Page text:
The answer to the above headlined question is yes. It happens all the time unfortunately. I wanted to address and crack the old stone paradox once and for all to show how silly of a question it is.
For those who don’t know, the stone paradox is usually phrased if God is all-powerful, then can he create a stone so heavy that he can’t lift it? I’m sure you’ve heard it or one of its variations sometime or another in your life.
There are different routes the theist can take to defuse to such a “dilemma.” Probably, one of the best answers I’ve heard of comes from philosopher J.P. Moreland. He responds with no, but not because of a deficiency God has. Moreland argues the problem is with the stone and its nature, and not with God’s. To call for an infinite rock, as the stone paradox does, is a contradiction in terms. It’s what’s known as a category error, which is to erroneously classify one sort of thing as another. Rocks, boulders, stones, gravel, diamonds, minerals, Geodude, are all contingent, finite objects. This is true of them by their definition. They must have boundaries out of logical necessity. A finite stone can’t be infinite. Such a thing is meaningless and does not exist. Hence, there is no inconsistency in theism.
The heart of the question essentially deals with defining God’s omnipotence and deciding on how it’s applied. Being all-powerful does not entail being able to do anything. There are plenty of things the theist is more than willing to concede that God can’t do. One of them is ability to do the logically impossible. Concepts that defy the laws of logic like square circles or married bachelors, or in this case, stones of infinite mass are not only meaningless, but do not exist. To simply ask if someone can do the logically impossible is non-sensical.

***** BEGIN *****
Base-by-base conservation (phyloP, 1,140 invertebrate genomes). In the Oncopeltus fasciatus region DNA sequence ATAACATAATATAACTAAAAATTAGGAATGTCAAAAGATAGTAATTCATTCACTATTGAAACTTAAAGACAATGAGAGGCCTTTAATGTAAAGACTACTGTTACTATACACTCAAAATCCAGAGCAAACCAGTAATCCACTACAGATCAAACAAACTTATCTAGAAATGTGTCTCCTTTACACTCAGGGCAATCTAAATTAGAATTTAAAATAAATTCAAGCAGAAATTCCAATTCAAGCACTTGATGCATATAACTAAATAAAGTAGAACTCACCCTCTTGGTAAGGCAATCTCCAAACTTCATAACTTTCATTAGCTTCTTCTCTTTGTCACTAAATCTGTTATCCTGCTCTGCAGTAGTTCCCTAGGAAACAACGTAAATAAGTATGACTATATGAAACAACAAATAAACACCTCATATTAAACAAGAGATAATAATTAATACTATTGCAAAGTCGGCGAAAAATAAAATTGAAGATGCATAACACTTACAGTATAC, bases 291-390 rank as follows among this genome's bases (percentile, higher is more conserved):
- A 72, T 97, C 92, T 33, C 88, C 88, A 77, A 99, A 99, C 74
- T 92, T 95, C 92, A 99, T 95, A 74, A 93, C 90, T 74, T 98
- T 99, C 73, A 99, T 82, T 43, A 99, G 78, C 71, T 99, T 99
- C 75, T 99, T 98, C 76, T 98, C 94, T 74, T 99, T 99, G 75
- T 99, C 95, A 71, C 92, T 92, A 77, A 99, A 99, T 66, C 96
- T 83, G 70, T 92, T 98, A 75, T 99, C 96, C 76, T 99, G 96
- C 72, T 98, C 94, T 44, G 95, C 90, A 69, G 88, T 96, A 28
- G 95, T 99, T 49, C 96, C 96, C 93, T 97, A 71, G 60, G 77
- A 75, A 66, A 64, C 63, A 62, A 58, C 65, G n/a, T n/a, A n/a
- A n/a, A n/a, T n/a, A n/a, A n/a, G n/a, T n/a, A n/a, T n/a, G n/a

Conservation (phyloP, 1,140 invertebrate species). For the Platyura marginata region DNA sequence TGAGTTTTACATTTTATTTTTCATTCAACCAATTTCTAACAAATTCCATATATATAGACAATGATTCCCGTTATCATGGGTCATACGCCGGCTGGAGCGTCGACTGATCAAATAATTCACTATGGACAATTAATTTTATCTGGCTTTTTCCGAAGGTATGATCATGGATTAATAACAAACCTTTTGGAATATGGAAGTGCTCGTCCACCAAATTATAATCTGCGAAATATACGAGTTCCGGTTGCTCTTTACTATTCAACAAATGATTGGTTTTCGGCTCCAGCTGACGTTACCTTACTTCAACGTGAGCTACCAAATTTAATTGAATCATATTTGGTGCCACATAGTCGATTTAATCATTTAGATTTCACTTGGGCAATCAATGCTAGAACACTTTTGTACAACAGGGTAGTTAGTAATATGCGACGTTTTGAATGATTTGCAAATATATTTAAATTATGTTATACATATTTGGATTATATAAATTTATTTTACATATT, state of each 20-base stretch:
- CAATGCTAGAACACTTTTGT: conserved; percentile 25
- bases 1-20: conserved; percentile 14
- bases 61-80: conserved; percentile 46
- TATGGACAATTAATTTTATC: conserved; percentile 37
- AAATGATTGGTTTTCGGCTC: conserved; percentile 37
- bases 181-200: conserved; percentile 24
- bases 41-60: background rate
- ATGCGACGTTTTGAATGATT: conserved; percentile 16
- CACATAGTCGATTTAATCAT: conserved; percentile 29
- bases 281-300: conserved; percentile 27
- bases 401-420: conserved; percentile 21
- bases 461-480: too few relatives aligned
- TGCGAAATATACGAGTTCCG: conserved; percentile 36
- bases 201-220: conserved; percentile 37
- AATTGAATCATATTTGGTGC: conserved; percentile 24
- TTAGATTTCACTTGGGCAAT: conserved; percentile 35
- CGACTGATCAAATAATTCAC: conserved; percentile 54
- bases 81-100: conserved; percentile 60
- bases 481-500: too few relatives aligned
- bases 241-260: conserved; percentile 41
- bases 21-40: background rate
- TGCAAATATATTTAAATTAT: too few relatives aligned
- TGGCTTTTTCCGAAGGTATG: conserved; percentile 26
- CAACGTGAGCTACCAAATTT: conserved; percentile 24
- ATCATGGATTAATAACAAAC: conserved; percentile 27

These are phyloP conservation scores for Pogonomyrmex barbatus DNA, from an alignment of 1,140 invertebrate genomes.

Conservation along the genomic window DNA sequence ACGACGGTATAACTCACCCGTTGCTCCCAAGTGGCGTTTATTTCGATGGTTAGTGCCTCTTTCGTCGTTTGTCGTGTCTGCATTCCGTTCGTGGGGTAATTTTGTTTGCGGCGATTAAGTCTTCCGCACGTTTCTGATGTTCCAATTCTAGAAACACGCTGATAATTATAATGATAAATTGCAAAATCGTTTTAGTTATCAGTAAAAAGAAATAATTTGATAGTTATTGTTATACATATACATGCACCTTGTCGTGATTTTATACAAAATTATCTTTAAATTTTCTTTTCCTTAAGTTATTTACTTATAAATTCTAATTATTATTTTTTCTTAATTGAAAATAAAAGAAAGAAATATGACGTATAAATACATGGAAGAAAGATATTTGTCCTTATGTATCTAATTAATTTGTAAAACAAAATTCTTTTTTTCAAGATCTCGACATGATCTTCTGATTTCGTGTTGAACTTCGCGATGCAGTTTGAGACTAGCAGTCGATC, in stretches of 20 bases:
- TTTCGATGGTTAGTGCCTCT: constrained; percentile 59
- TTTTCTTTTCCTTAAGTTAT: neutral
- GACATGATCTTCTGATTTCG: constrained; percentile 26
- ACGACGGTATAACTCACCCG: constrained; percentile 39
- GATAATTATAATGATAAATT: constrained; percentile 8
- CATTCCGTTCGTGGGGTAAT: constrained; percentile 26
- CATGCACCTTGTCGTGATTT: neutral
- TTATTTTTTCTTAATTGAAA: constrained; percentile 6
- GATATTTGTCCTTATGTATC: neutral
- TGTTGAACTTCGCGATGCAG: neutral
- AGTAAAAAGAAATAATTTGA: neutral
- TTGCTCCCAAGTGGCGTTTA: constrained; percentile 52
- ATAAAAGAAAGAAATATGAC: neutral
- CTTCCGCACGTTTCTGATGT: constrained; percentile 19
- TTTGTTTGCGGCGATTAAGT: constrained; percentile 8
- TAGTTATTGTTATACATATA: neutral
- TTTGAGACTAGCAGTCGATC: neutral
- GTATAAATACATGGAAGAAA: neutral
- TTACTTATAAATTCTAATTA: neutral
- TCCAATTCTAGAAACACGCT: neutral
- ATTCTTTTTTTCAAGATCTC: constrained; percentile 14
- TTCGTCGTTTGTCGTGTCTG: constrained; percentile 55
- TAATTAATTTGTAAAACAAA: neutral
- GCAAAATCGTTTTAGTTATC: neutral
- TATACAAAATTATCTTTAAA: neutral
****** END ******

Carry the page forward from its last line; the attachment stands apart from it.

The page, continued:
Also entailed under God’s omnipotence is the inability to do what’s against his fundamental nature. This is a subset of what’s logically possible. Therefore, testing God’s omnipotence by asking if he can die or be deceived are again logically incoherent. It’s no issue for the theist to concede God’s inability to do either. God, by definition, is all-good, eternal and sovereign. If God was to lie, it would violate his omnibenevolence. Therefore, he can’t perform it without compromising one of his essential properties. Does this make him anything less than God? No, of course not. Do we say a square is less of itself because it can’t be circular? Honestly, it doesn’t analytically follow then to even pose such queries about his nature as they’ve already been answered. Moreover, if God were able to lie or die, it would actually be a proof of imperfection. If we hold to St. Anselm’s definition of God being the greatest conceivable being possible, then he must not be able to die or lie because a perfect being should not be defective in any way. The abilities to lie or die are deficiencies, and the ability to do them is not a perfection.
The stone paradox is guilty of the same tautological crime. It could be rephrased can God create a being greater than himself. The answer is clearly no. If God were able to do so, then he would not be God and nor would the created being. Not to be pedantic, but by definition God is uncreated, and once again to make such a claim is nonsense.
In summary, God’s omnipotence is not raw creative power or energy. It’s more accurately defined as the ability to do whatever it is logically possible for God to do. Therefore, the answer is no. God can’t create a stone so big that he can’t lift it. Basically, when the atheist asks this species of questions, it’s the equivalent of them opening his or her mouth and uttering, “fleegle-flaggle-floogle-flum.”
I would like to leave you with another video from a theist on YouTube. He addresses and defeats the same problem.